Interviewing people with poor English language skills

Allon asks-“tell me about the type of input you would like to get from HQ”. Answer- “Me no hap no sahlale inkalez lohne tahm, lah.”

Yes, interviewing people whose native language is not English is hard for for the interviewer! In the above case, it took me about 5 more minutes to understand that this Thai engineer had not had a salary increase for a long time, which did not even address my question as I had asked it!

Interviewing people whose level of English is poor presents a cultural as well as linguistic challenge. In many of my posts, I have provided tips on how to deal with cultural differences in an interview. In this post I will deal with the linguistics of interviewing someone whose English is substandard,.

  1. Prepare simply worded questions and pluck out all the tough words. Utilize becomes use; sinister becomes bad, harass becomes bother.
  2. Ask each question several times and in several ways. Please explain how Som deals with customers? Do customers annoy Som? How does Som solve customer problems? If you get very different answers, then try again, since many interviewees feign understanding.
  3. When there is a really hard concept to convey in a question, it makes sense to put the question in writing in the interviewees native language. One case I remember is asking “is there is an emphasis on the individual doing everything possible to get the job done”. This was really tough to convey to various populations.
  4. Some words don’t translate and you need to prepare a “work around”. For example there is no such word as “expedient” in Hebrew or teamwork in Chinese. So instead of asking if Dov solves problems expediently, you can ask if Dov is capable of functional compromise.
  5. Never assume you are understood. It is much better to assume that you are going to be misunderstood unless proven differently.
  6. Triple the time you allot for an interview.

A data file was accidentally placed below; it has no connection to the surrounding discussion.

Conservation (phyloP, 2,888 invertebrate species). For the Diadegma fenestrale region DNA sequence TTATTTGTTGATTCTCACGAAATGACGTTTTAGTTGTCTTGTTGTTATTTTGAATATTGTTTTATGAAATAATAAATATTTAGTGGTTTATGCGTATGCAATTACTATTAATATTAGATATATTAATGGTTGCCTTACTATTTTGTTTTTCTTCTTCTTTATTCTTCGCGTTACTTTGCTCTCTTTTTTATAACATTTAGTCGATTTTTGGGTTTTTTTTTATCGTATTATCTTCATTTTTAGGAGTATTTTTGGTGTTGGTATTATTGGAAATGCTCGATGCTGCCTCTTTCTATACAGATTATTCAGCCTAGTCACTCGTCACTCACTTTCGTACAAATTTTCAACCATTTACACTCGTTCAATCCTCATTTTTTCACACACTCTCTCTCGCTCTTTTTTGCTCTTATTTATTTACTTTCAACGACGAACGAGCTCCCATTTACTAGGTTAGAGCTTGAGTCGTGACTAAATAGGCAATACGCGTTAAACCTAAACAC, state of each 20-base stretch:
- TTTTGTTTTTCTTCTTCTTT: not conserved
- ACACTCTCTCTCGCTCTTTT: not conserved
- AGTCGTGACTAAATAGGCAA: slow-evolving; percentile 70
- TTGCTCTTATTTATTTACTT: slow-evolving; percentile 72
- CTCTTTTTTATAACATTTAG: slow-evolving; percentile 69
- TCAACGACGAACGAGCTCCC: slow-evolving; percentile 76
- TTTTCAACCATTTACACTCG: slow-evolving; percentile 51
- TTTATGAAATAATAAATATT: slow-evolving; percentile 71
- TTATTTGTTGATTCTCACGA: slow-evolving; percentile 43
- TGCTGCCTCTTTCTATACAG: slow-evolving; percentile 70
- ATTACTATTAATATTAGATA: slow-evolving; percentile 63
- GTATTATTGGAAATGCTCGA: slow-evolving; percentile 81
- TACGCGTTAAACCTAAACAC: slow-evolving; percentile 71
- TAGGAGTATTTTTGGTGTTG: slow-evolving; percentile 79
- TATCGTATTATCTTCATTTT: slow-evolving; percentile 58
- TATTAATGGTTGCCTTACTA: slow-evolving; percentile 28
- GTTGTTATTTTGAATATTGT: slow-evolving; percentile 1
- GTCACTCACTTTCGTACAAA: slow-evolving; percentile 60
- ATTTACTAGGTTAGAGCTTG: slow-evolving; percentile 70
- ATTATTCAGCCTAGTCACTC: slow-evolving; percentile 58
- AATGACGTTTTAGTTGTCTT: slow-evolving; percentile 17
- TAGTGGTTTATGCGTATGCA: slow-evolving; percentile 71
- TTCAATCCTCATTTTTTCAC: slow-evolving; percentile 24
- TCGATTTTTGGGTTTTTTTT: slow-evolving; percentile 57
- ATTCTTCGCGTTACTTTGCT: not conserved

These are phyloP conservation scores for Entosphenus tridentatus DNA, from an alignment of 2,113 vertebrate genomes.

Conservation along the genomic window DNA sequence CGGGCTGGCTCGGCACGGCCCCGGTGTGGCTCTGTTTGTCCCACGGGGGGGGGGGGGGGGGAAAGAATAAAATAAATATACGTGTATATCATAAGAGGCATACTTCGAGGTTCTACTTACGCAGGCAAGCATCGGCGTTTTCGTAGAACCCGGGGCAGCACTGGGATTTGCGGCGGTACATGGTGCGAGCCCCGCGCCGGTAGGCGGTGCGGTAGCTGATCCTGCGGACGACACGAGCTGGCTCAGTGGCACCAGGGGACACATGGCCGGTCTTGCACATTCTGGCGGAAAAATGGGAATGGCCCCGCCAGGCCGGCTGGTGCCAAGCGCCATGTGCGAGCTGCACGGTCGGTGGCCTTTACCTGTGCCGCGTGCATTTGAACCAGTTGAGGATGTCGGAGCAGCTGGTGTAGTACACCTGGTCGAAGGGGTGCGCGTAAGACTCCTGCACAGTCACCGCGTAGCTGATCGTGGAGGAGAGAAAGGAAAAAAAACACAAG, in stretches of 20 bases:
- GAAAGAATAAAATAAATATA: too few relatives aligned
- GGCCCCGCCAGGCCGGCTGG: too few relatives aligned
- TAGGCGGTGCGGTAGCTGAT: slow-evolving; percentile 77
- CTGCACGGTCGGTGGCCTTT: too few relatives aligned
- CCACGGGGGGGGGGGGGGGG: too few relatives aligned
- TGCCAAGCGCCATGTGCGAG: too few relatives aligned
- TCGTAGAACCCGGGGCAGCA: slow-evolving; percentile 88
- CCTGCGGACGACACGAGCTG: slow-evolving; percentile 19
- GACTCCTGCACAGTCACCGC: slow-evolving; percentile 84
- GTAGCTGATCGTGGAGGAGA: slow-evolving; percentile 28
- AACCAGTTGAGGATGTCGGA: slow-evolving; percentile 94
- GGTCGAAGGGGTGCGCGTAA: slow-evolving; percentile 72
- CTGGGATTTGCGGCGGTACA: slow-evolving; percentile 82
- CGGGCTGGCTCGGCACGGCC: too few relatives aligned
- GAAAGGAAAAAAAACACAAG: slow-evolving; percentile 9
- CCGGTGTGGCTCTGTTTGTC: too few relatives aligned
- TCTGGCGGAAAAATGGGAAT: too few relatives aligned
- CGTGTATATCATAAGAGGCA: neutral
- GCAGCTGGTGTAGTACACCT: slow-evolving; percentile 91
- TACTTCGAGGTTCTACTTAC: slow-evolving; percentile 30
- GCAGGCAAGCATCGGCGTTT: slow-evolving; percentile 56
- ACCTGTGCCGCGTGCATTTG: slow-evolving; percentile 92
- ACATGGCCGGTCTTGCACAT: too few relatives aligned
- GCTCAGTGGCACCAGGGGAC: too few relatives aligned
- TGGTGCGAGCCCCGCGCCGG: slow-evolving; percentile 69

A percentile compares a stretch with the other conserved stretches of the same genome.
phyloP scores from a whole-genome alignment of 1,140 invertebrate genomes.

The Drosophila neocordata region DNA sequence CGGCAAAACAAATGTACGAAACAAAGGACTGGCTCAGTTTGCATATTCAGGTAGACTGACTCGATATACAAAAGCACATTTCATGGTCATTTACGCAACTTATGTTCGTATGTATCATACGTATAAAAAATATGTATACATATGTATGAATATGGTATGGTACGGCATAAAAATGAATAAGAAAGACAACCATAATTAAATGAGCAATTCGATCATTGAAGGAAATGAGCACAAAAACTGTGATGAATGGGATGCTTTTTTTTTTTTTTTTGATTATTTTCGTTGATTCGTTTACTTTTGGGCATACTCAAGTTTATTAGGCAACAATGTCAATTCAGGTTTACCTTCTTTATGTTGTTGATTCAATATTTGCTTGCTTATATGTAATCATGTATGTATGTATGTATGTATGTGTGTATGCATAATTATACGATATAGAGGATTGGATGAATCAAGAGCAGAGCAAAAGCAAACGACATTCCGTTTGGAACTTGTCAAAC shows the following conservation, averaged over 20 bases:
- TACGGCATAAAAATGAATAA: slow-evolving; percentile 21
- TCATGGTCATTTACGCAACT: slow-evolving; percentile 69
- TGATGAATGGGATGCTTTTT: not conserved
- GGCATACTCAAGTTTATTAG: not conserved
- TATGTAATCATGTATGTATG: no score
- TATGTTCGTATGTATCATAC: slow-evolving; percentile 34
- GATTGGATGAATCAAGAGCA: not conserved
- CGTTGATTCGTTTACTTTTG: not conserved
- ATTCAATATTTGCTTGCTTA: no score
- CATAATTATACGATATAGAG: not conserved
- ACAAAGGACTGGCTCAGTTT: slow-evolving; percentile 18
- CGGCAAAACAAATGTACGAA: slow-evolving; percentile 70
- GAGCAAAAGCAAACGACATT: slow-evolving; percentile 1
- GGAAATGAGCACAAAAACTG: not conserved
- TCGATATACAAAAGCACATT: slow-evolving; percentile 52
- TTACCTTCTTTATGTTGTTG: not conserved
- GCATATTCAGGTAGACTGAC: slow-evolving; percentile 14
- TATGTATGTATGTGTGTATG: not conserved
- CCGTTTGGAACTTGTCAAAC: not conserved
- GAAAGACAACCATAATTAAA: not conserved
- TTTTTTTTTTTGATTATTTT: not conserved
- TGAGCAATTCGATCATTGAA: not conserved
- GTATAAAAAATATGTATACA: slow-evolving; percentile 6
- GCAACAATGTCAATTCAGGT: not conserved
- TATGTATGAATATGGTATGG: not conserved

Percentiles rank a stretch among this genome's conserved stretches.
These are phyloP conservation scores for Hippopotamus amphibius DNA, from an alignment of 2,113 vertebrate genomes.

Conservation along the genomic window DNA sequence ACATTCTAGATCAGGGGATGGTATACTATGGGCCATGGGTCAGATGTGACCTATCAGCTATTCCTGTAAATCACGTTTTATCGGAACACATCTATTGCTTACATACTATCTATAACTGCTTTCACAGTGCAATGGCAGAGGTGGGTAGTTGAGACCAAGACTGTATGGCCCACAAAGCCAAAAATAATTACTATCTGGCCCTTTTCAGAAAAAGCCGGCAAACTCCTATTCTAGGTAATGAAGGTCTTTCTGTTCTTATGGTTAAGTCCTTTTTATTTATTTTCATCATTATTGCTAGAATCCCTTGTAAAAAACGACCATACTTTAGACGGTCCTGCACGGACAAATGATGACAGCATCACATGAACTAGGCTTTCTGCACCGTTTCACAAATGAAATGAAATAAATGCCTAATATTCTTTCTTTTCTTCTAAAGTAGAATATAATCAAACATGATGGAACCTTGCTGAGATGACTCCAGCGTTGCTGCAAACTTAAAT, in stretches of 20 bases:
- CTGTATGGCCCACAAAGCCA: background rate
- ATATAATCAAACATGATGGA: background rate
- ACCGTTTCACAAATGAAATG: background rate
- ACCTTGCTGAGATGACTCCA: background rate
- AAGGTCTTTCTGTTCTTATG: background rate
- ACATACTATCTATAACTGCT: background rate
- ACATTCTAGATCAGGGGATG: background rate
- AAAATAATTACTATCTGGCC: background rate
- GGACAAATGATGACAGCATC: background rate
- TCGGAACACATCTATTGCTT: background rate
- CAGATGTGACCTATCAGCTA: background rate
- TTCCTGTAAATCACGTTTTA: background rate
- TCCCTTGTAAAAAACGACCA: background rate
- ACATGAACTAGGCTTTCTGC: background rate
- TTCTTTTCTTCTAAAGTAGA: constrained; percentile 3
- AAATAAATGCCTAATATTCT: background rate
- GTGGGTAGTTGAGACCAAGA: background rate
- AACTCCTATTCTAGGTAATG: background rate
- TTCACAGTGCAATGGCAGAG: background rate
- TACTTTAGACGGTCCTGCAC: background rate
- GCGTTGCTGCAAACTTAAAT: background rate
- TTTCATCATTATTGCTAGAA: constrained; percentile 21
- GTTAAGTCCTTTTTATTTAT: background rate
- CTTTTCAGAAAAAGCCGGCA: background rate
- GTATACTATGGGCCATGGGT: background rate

7. Take breaks frequently because in some cases, the interview process can be brutal. I remember one very painful migraine after interviewing one particular person in Seoul.
  8. Enjoy the ride. There are funny moments that can be enjoyed. Like when I asked how to pronounce someone’s name and it took me 15 minutes to get it right. Or when some asked me “you chew”, meaning “are you Jewish”?

 

 

Share

What happens when Indians and Israelis work together

Over the years, I have consulted more than a hundred teams of Israelis and Indians working together in all configurations. Israelis with Indian bosses, Indians with Israeli bosses and Indians and Israelis with a German boss.

Whilst India is a huge country and Israelis are a very diverse and individualist lot, there tend to be several common characteristics  that I want to share.

  1. Israelis challenge authority as a way of life; India based managers have a difficult time managing their “overly opinionated ” Israel based employees.
  2. Indians often request permission from their bosses if they need to overstep their role; their Israeli counterparts view this behaviour as “hiding” behind their bosses.
  3. Both Indians and Israeli bypass the system and leverage personal connections to get things done; this serves as an excellent platform for solving what seem to be insurmountable problems.
  4. Indian employees exhibit deference and their Israeli bosses often think that there is agreement on a course of action, when there is no agreement whatsoever.
  5. Both Israelis and Indians negotiate all the time as a way of life. The better the negotiation skills are, the more mutual respect is garnered. (These negotiation skills can drive US and German managers out of their mind.)
  6. Both Israelis and Indians work very hard and put in long hours, with constant availability via their mobiles. These similarities build trust.

Consultants who work with Israel Indian teams should focus on clarifying relationship to authority, defining expectations from follower-ship, communication styles under duress, ways to augment transparency and face saving. mechanisms.

On a personal level, I love working with Israeli and Indian teams. Both populations show consultants a lot of appreciation and warmth if the consultant does the work properly.

 

Share